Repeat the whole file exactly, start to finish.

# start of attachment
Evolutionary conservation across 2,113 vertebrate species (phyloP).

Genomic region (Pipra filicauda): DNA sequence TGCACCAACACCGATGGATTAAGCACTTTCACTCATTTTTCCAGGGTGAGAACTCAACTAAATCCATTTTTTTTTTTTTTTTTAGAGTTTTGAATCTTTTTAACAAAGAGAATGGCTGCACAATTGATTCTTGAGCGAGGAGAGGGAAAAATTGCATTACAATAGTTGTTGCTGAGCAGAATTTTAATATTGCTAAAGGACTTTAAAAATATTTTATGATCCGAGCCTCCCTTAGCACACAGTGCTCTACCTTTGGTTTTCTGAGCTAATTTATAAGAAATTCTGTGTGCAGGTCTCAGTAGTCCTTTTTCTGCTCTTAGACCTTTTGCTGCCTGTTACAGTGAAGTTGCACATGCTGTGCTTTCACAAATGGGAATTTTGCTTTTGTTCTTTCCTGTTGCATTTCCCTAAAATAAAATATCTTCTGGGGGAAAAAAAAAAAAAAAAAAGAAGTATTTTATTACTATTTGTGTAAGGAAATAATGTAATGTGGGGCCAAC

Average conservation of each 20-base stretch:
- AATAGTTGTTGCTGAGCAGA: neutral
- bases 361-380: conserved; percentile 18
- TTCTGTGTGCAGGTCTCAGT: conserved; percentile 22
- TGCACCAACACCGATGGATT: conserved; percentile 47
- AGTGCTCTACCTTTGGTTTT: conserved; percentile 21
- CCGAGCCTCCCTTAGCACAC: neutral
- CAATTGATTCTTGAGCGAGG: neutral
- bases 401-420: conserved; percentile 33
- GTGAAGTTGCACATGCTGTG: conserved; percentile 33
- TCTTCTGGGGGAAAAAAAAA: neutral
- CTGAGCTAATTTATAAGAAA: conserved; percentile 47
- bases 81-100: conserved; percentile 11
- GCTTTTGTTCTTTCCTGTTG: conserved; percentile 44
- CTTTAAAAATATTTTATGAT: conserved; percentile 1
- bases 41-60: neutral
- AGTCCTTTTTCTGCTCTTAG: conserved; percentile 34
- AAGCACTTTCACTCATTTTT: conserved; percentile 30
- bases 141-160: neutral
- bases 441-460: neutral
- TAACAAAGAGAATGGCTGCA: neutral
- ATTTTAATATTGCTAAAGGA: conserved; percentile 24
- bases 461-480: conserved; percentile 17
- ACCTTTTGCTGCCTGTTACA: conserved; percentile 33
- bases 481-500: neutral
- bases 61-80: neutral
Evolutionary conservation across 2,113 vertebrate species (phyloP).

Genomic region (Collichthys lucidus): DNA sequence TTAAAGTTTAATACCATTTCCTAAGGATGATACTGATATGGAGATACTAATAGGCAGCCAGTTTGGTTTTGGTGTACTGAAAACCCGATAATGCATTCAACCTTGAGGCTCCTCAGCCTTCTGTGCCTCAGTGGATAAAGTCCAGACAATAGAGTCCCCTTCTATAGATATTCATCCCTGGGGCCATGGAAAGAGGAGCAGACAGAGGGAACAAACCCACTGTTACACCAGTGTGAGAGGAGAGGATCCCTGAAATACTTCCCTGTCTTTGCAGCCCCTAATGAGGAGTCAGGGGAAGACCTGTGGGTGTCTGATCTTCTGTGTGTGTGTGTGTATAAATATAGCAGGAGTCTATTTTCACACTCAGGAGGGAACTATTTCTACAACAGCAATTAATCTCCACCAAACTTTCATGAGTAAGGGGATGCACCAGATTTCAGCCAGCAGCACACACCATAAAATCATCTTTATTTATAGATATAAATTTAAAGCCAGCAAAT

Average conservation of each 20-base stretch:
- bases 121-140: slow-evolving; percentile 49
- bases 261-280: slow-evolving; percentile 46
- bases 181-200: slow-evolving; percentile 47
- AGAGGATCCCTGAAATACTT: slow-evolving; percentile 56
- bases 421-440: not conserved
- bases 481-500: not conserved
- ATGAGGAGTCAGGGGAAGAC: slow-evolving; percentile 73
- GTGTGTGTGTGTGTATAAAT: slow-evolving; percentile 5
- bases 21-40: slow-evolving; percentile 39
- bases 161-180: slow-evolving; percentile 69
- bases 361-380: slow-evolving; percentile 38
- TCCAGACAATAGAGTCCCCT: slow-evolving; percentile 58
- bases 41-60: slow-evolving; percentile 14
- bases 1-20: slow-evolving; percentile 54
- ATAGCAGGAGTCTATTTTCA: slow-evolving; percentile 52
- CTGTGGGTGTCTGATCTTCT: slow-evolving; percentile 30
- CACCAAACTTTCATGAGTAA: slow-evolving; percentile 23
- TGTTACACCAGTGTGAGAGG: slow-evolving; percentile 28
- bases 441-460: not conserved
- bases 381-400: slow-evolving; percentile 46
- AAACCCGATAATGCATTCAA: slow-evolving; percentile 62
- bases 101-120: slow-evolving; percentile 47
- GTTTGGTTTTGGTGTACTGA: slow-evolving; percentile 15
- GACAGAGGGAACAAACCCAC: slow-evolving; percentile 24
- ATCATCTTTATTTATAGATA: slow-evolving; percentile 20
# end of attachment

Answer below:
Evolutionary conservation across 2,113 vertebrate species (phyloP).

Genomic region (Pipra filicauda): DNA sequence TGCACCAACACCGATGGATTAAGCACTTTCACTCATTTTTCCAGGGTGAGAACTCAACTAAATCCATTTTTTTTTTTTTTTTTAGAGTTTTGAATCTTTTTAACAAAGAGAATGGCTGCACAATTGATTCTTGAGCGAGGAGAGGGAAAAATTGCATTACAATAGTTGTTGCTGAGCAGAATTTTAATATTGCTAAAGGACTTTAAAAATATTTTATGATCCGAGCCTCCCTTAGCACACAGTGCTCTACCTTTGGTTTTCTGAGCTAATTTATAAGAAATTCTGTGTGCAGGTCTCAGTAGTCCTTTTTCTGCTCTTAGACCTTTTGCTGCCTGTTACAGTGAAGTTGCACATGCTGTGCTTTCACAAATGGGAATTTTGCTTTTGTTCTTTCCTGTTGCATTTCCCTAAAATAAAATATCTTCTGGGGGAAAAAAAAAAAAAAAAAAGAAGTATTTTATTACTATTTGTGTAAGGAAATAATGTAATGTGGGGCCAAC

Average conservation of each 20-base stretch:
- AATAGTTGTTGCTGAGCAGA: neutral
- bases 361-380: conserved; percentile 18
- TTCTGTGTGCAGGTCTCAGT: conserved; percentile 22
- TGCACCAACACCGATGGATT: conserved; percentile 47
- AGTGCTCTACCTTTGGTTTT: conserved; percentile 21
- CCGAGCCTCCCTTAGCACAC: neutral
- CAATTGATTCTTGAGCGAGG: neutral
- bases 401-420: conserved; percentile 33
- GTGAAGTTGCACATGCTGTG: conserved; percentile 33
- TCTTCTGGGGGAAAAAAAAA: neutral
- CTGAGCTAATTTATAAGAAA: conserved; percentile 47
- bases 81-100: conserved; percentile 11
- GCTTTTGTTCTTTCCTGTTG: conserved; percentile 44
- CTTTAAAAATATTTTATGAT: conserved; percentile 1
- bases 41-60: neutral
- AGTCCTTTTTCTGCTCTTAG: conserved; percentile 34
- AAGCACTTTCACTCATTTTT: conserved; percentile 30
- bases 141-160: neutral
- bases 441-460: neutral
- TAACAAAGAGAATGGCTGCA: neutral
- ATTTTAATATTGCTAAAGGA: conserved; percentile 24
- bases 461-480: conserved; percentile 17
- ACCTTTTGCTGCCTGTTACA: conserved; percentile 33
- bases 481-500: neutral
- bases 61-80: neutral
Evolutionary conservation across 2,113 vertebrate species (phyloP).

Genomic region (Collichthys lucidus): DNA sequence TTAAAGTTTAATACCATTTCCTAAGGATGATACTGATATGGAGATACTAATAGGCAGCCAGTTTGGTTTTGGTGTACTGAAAACCCGATAATGCATTCAACCTTGAGGCTCCTCAGCCTTCTGTGCCTCAGTGGATAAAGTCCAGACAATAGAGTCCCCTTCTATAGATATTCATCCCTGGGGCCATGGAAAGAGGAGCAGACAGAGGGAACAAACCCACTGTTACACCAGTGTGAGAGGAGAGGATCCCTGAAATACTTCCCTGTCTTTGCAGCCCCTAATGAGGAGTCAGGGGAAGACCTGTGGGTGTCTGATCTTCTGTGTGTGTGTGTGTATAAATATAGCAGGAGTCTATTTTCACACTCAGGAGGGAACTATTTCTACAACAGCAATTAATCTCCACCAAACTTTCATGAGTAAGGGGATGCACCAGATTTCAGCCAGCAGCACACACCATAAAATCATCTTTATTTATAGATATAAATTTAAAGCCAGCAAAT

Average conservation of each 20-base stretch:
- bases 121-140: slow-evolving; percentile 49
- bases 261-280: slow-evolving; percentile 46
- bases 181-200: slow-evolving; percentile 47
- AGAGGATCCCTGAAATACTT: slow-evolving; percentile 56
- bases 421-440: not conserved
- bases 481-500: not conserved
- ATGAGGAGTCAGGGGAAGAC: slow-evolving; percentile 73
- GTGTGTGTGTGTGTATAAAT: slow-evolving; percentile 5
- bases 21-40: slow-evolving; percentile 39
- bases 161-180: slow-evolving; percentile 69
- bases 361-380: slow-evolving; percentile 38
- TCCAGACAATAGAGTCCCCT: slow-evolving; percentile 58
- bases 41-60: slow-evolving; percentile 14
- bases 1-20: slow-evolving; percentile 54
- ATAGCAGGAGTCTATTTTCA: slow-evolving; percentile 52
- CTGTGGGTGTCTGATCTTCT: slow-evolving; percentile 30
- CACCAAACTTTCATGAGTAA: slow-evolving; percentile 23
- TGTTACACCAGTGTGAGAGG: slow-evolving; percentile 28
- bases 441-460: not conserved
- bases 381-400: slow-evolving; percentile 46
- AAACCCGATAATGCATTCAA: slow-evolving; percentile 62
- bases 101-120: slow-evolving; percentile 47
- GTTTGGTTTTGGTGTACTGA: slow-evolving; percentile 15
- GACAGAGGGAACAAACCCAC: slow-evolving; percentile 24
- ATCATCTTTATTTATAGATA: slow-evolving; percentile 20